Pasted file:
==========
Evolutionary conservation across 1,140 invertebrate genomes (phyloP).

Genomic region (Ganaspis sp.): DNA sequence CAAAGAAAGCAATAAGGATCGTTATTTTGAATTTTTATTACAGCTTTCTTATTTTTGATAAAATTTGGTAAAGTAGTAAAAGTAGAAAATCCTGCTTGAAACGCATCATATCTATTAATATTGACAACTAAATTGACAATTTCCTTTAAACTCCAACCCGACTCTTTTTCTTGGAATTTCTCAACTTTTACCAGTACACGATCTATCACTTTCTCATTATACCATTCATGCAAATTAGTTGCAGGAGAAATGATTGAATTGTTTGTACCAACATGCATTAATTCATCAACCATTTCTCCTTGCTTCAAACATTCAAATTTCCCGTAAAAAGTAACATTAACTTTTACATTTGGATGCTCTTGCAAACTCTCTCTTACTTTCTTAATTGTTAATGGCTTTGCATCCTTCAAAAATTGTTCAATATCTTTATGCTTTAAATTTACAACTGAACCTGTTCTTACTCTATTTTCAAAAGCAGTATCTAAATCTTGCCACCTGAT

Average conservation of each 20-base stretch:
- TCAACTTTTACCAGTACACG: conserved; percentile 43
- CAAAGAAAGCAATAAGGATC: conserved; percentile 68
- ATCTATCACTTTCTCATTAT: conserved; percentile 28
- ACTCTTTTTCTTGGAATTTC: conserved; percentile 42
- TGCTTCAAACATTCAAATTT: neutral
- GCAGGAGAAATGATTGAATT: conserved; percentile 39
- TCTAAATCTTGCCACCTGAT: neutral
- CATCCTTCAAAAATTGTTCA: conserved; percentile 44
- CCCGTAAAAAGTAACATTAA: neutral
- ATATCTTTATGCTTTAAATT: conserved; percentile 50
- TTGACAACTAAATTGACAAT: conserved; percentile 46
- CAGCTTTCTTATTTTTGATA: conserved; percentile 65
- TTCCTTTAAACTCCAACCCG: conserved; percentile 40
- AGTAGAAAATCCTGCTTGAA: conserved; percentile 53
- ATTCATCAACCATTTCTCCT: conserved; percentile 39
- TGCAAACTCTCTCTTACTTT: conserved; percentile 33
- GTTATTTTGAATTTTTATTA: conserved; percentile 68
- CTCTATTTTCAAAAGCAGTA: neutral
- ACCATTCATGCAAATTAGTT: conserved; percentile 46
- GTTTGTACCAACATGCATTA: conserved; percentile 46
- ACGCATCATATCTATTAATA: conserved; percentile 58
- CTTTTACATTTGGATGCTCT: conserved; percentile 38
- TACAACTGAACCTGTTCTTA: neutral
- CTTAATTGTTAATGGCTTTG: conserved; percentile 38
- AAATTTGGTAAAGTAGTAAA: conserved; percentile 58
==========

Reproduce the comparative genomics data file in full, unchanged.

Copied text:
Evolutionary conservation across 1,140 invertebrate genomes (phyloP).

Genomic region (Ganaspis sp.): DNA sequence CAAAGAAAGCAATAAGGATCGTTATTTTGAATTTTTATTACAGCTTTCTTATTTTTGATAAAATTTGGTAAAGTAGTAAAAGTAGAAAATCCTGCTTGAAACGCATCATATCTATTAATATTGACAACTAAATTGACAATTTCCTTTAAACTCCAACCCGACTCTTTTTCTTGGAATTTCTCAACTTTTACCAGTACACGATCTATCACTTTCTCATTATACCATTCATGCAAATTAGTTGCAGGAGAAATGATTGAATTGTTTGTACCAACATGCATTAATTCATCAACCATTTCTCCTTGCTTCAAACATTCAAATTTCCCGTAAAAAGTAACATTAACTTTTACATTTGGATGCTCTTGCAAACTCTCTCTTACTTTCTTAATTGTTAATGGCTTTGCATCCTTCAAAAATTGTTCAATATCTTTATGCTTTAAATTTACAACTGAACCTGTTCTTACTCTATTTTCAAAAGCAGTATCTAAATCTTGCCACCTGAT

Average conservation of each 20-base stretch:
- TCAACTTTTACCAGTACACG: conserved; percentile 43
- CAAAGAAAGCAATAAGGATC: conserved; percentile 68
- ATCTATCACTTTCTCATTAT: conserved; percentile 28
- ACTCTTTTTCTTGGAATTTC: conserved; percentile 42
- TGCTTCAAACATTCAAATTT: neutral
- GCAGGAGAAATGATTGAATT: conserved; percentile 39
- TCTAAATCTTGCCACCTGAT: neutral
- CATCCTTCAAAAATTGTTCA: conserved; percentile 44
- CCCGTAAAAAGTAACATTAA: neutral
- ATATCTTTATGCTTTAAATT: conserved; percentile 50
- TTGACAACTAAATTGACAAT: conserved; percentile 46
- CAGCTTTCTTATTTTTGATA: conserved; percentile 65
- TTCCTTTAAACTCCAACCCG: conserved; percentile 40
- AGTAGAAAATCCTGCTTGAA: conserved; percentile 53
- ATTCATCAACCATTTCTCCT: conserved; percentile 39
- TGCAAACTCTCTCTTACTTT: conserved; percentile 33
- GTTATTTTGAATTTTTATTA: conserved; percentile 68
- CTCTATTTTCAAAAGCAGTA: neutral
- ACCATTCATGCAAATTAGTT: conserved; percentile 46
- GTTTGTACCAACATGCATTA: conserved; percentile 46
- ACGCATCATATCTATTAATA: conserved; percentile 58
- CTTTTACATTTGGATGCTCT: conserved; percentile 38
- TACAACTGAACCTGTTCTTA: neutral
- CTTAATTGTTAATGGCTTTG: conserved; percentile 38
- AAATTTGGTAAAGTAGTAAA: conserved; percentile 58